Comparative Fieldwork Experience in Three Neighboring West African Countries. Ufahamu: A Journal of African Studies, 33(1)


SELECTED WORKING PAPERS


Economic Policy, Political Constraints, and Foreign Direct Investment.

Abstract: As foreign direct investment has become increasingly important in the world economy, a large body of literature has emerged regarding determinants of FDI flows. Some scholars find democracy attracts FDI through the mechanism of political constraints, which reduce the risk of negative policy changes. However, the value of policy stability should be conditional on the attractiveness of FDI-relevant policies. I therefore propose a more theoretically complete argument: in an FDI-friendly policy environment, political constraints indicate future favorable policies and attract FDI inflow, but in a negative policy environment, political constraints may hinder FDI-friendly policy changes. This argument helps explain why the positive relationship between democracy and FDI seems to emerge after a global shift toward FDI-friendly polices. I find robust empirical support for the argument in tests covering 111 countries from 1970-2010 using policy measures from the Economic Freedom of the World project and three measures of political constraints/veto players.

 

Authoritarian Executive Election Systems and Military Coups

Presidential democracies have been found to be more prone to military coups than parliamentary democracies. In this paper, I explore whether formal rules for selecting the executive in authoritarian regimes affects the occurrence of military coups. I argue that a Parliament-based executive selection system (in which a prime minister or president are elected by a policy-making body elected according to multiparty rules) reduces the probability of military coups, relative to a Presidential system, in authoritarian regimes where power is centered in the ruling party. I test the argument using new (preliminary) data for executive selection systems and find some support, although the effect loses significance when a matching technique is used to eliminate cases without similar matches in both the treatment and control groups.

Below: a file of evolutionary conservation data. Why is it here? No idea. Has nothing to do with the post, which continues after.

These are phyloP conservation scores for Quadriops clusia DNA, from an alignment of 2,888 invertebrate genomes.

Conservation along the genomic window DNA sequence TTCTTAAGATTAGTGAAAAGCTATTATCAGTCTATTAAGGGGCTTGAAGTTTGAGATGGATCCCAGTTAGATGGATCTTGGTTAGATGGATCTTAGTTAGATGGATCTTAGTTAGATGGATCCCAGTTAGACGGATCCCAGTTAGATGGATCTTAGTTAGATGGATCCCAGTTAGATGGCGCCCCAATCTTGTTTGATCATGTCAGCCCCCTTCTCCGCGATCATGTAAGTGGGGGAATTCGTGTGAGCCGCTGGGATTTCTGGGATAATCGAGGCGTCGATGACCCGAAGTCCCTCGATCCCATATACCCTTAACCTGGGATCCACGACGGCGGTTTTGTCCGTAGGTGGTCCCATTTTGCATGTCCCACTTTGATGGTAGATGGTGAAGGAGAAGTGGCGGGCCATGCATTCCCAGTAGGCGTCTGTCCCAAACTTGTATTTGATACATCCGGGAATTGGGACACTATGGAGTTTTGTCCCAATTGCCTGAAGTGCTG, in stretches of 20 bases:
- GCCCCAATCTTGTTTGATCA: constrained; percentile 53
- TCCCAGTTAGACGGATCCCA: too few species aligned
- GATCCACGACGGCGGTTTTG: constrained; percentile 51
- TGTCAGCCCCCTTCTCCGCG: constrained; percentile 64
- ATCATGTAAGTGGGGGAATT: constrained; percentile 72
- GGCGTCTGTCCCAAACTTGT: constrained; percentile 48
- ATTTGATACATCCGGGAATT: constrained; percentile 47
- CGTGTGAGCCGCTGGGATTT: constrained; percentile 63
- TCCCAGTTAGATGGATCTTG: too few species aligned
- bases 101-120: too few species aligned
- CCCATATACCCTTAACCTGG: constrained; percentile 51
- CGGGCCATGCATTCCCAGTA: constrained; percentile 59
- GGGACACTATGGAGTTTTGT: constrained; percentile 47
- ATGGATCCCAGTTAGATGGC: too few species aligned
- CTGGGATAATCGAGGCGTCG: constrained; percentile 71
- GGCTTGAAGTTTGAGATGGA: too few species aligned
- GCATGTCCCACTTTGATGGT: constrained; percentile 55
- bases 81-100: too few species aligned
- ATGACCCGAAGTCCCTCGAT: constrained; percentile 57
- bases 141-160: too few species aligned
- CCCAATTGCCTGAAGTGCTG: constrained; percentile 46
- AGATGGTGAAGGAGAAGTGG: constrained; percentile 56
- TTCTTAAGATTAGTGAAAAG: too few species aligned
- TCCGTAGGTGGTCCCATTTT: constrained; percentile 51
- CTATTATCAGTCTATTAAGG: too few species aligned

Aid Effectiveness and Allocation: Evidence from Malawi (with Kim Yi Dionne and Eric Kramon).

This paper measures the impact of foreign aid, conditional on how and where it is spent. If aid has diminishing marginal returns, then aid should have the greatest impact when allocated to where it is needed most. Aid allocation based on political favoritism may have less impact because the goal is merely to deliver patronage to politically important constituencies rather than to achieve development goals. Our analysis has a two-stage approach that identies rst the determinants of aid allocation and then the impact of aid. We focus on how sector-specic aid projects aect outcomes in their respective sectors. We draw on multiple data sources from Malawi that measure need for development aid, geo-coded distribution of aid projects, and development outcomes.



Ċ
Tyson Roberts,
Jul 14, 2015, 1:51 PM
Ċ
Tyson Roberts,
Jul 14, 2015, 1:51 PM
ċ
Roberts2015_ParlPres_web.dta
(4141k)
Tyson Roberts,
Jul 14, 2015, 2:45 PM
Comments